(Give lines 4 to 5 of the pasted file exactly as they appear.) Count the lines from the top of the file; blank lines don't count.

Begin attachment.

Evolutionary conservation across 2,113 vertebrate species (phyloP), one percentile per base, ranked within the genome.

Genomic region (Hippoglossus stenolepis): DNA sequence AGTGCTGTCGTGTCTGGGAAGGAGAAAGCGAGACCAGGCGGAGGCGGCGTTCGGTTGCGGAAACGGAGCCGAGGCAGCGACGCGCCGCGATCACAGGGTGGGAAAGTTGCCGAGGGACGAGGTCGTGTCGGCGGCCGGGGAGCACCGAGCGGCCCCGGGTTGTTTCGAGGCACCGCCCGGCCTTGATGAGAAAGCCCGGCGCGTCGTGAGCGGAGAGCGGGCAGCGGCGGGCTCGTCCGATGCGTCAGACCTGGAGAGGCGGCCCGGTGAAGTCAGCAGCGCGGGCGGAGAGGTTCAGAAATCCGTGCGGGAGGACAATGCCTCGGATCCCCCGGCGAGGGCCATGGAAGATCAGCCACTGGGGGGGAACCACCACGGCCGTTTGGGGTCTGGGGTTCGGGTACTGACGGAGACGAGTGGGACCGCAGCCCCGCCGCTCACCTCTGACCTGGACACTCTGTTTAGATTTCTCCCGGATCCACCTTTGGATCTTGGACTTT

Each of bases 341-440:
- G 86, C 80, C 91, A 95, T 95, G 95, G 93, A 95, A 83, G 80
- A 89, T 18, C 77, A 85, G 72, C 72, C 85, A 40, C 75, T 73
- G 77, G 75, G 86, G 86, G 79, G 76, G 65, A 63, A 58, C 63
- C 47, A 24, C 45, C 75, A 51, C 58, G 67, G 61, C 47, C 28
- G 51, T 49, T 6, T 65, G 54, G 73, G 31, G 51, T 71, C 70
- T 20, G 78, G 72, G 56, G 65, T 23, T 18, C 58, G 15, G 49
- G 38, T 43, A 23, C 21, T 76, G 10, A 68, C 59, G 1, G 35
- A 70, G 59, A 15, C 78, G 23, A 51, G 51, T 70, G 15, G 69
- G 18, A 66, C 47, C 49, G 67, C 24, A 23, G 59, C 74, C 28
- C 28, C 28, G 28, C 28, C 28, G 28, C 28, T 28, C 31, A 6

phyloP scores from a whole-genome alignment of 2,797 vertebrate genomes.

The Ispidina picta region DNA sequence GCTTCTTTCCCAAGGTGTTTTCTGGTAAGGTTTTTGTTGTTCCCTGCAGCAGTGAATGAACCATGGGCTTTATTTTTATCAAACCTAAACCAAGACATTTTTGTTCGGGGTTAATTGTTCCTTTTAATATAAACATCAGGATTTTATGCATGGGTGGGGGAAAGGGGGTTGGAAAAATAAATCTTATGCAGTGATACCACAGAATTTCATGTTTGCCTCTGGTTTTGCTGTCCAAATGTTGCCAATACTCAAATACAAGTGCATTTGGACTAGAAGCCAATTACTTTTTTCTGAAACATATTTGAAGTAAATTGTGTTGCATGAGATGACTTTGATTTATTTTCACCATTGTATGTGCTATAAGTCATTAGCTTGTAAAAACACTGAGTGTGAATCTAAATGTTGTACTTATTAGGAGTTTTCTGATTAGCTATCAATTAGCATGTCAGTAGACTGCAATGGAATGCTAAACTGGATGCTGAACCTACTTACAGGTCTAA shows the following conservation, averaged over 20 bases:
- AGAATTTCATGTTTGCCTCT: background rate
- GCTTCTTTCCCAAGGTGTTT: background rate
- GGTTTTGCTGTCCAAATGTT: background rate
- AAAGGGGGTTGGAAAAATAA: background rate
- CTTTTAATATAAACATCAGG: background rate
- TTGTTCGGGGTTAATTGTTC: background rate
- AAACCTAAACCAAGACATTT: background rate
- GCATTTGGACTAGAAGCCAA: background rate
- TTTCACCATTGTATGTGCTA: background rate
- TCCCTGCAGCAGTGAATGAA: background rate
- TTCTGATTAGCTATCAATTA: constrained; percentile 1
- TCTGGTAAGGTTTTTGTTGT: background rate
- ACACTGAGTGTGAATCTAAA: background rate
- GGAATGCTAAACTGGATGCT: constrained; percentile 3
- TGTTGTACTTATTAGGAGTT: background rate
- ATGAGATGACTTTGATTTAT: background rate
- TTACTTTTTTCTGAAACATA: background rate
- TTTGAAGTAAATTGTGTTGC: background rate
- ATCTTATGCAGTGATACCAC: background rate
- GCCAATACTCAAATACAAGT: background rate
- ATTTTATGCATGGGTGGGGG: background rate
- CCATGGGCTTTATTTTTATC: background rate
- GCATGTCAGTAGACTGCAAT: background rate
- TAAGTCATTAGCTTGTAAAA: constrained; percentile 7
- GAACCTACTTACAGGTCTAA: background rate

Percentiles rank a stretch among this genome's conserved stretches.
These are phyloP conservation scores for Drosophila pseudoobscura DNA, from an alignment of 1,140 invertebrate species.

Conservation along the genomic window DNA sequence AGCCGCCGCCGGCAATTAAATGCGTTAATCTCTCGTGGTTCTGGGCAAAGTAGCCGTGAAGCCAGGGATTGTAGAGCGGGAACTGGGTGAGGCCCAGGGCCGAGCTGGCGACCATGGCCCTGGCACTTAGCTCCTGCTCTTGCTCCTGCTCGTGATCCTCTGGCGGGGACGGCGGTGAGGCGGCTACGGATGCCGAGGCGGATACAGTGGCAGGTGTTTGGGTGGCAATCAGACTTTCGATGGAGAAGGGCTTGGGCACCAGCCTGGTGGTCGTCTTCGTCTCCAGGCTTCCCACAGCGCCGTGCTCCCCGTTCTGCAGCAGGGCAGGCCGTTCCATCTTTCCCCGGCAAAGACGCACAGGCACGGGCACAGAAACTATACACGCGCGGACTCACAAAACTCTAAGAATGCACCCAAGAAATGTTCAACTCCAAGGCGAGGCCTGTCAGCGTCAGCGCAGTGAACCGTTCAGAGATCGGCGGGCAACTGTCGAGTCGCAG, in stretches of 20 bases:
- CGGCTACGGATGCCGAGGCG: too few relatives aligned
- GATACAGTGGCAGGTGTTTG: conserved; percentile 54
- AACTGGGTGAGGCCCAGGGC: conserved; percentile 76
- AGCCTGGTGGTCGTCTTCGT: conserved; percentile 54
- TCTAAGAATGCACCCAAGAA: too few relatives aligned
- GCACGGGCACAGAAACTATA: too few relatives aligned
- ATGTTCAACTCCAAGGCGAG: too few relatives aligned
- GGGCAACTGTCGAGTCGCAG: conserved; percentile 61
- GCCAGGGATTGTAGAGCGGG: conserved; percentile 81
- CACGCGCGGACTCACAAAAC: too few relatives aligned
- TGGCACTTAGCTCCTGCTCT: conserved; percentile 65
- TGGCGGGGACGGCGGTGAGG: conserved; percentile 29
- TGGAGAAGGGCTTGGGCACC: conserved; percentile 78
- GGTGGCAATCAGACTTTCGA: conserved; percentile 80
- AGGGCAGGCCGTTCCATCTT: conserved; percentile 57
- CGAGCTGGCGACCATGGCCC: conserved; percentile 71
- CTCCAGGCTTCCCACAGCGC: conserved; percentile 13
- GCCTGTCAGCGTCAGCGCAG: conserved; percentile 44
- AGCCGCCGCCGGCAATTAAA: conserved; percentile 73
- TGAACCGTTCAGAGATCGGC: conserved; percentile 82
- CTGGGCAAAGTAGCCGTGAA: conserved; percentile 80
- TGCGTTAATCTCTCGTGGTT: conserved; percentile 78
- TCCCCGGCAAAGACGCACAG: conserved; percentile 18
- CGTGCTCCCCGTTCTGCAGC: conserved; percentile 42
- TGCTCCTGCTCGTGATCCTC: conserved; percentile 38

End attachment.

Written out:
- G 86, C 80, C 91, A 95, T 95, G 95, G 93, A 95, A 83, G 80
- A 89, T 18, C 77, A 85, G 72, C 72, C 85, A 40, C 75, T 73